Social Conservatives vs. Fiscal Conservatives You know, when fi scal conservatives try to distance themselves from conservatives, I just don't get it. (Th at's what I meant back on page ?? about the criticism I get for talking so much about "social issues.") Aft er all, it's obvious, at least to me, that everything is tied together. By fi ghting for marriage and the traditional family, we're also fi ghting against poverty and crime. Without tackling it all at once, how else can we achieve our goals of smaller government and lower tax rates? If you disagree, I'm willing to listen, but I believe that one thing leads to another. Stronger families will produce the educated workers who will be able to generate more total tax revenue. As that happens, we'll see a decline in the need for bigger government, higher spending, and larger defi cits. It's a no-brainer: Local, state, and federal governments will thereby be able to reduce outlays on welfare, food stamps, house and energy assistance, health care, law enforcement, and—last, but not least—prisons.
I see this goal as a win-win for ALL conservatives. Let the liberals continue to push for a redistribution of wealth, as President Obama clearly intends. But instead, we conservatives should call for a rededication to marriage and family, with all of the societal benefi ts that will definitely follow.
True Self-government Let me again stress the parallels between family and government and even church. When a corrupt leader is in offi ce, he corrupts what he leads. Th is is true of a family, true of a church, true of a nation. A corrupt father will ultimately corrupt his family. A corrupt pastor will corrupt, infl uence, aff ect, and infect his church. And a corrupt elected offi cial will infect his nation with corruption.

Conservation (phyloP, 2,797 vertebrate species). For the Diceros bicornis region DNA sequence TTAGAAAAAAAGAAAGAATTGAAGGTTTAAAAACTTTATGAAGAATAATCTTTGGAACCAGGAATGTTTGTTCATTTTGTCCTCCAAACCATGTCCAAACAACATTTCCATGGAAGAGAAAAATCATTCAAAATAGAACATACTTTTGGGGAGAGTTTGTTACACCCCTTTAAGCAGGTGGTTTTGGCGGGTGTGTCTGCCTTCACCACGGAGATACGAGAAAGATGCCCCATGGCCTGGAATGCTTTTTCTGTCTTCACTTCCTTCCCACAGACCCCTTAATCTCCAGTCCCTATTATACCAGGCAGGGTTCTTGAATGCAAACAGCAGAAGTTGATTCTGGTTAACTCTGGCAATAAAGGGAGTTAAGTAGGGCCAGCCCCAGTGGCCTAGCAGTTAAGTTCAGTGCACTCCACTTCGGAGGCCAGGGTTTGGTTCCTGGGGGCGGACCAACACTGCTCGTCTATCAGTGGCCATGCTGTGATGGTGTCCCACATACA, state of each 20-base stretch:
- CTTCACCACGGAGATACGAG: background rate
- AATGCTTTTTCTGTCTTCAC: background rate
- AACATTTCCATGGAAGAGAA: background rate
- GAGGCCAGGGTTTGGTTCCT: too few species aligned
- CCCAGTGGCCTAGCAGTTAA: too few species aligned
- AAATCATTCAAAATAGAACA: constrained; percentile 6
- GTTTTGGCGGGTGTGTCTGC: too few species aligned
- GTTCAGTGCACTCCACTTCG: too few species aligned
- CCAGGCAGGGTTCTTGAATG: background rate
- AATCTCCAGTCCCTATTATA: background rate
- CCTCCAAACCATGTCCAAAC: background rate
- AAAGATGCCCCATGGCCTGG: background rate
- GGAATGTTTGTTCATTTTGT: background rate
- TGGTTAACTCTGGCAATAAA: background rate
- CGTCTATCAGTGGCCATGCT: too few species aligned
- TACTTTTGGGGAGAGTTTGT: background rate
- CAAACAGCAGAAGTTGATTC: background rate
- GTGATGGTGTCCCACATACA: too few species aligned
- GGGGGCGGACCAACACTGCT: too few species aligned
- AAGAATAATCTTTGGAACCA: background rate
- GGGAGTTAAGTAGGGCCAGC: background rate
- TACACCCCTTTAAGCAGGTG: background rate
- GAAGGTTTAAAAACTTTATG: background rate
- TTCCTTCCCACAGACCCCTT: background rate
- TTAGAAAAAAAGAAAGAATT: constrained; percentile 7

I like to tell a great background story to this idea from the ninth chapter of the book of Judges in the Old Testament. It's about Gideon's son Abimelech, who craved leadership and elevated stature. But he did not want to serve the people (as so many of our politicians claim they want to do); he wanted the people to serve him. At fi rst glance, it might have seemed that he was offering a pretty good deal: If they would only consolidate power in him, he would simplify their lives. This "simplification" would involve taking their responsibilities upon himself (translation: he would be taking from them for himself). Th at kind of political promise is gravely dangerous.
There are two basic elements that will collapse any organization, be it a family, a business, a church, or a government. Number one: consolidating power in the hands of too few people. Th at ignores the warning in the classic statement that power corrupts and absolute power corrupts absolutely. Number two: a people abdicating personal responsibility in order to remove any risk to and for themselves.
Our founders were brilliant in deciding that power would be constitutionally distributed carefully among the states, leaving the federal government very limited in its boundaries. Every amendment in the Bill of Rights expressly tells the government what it is forbidden to do. Not one of them explains what the people can't do.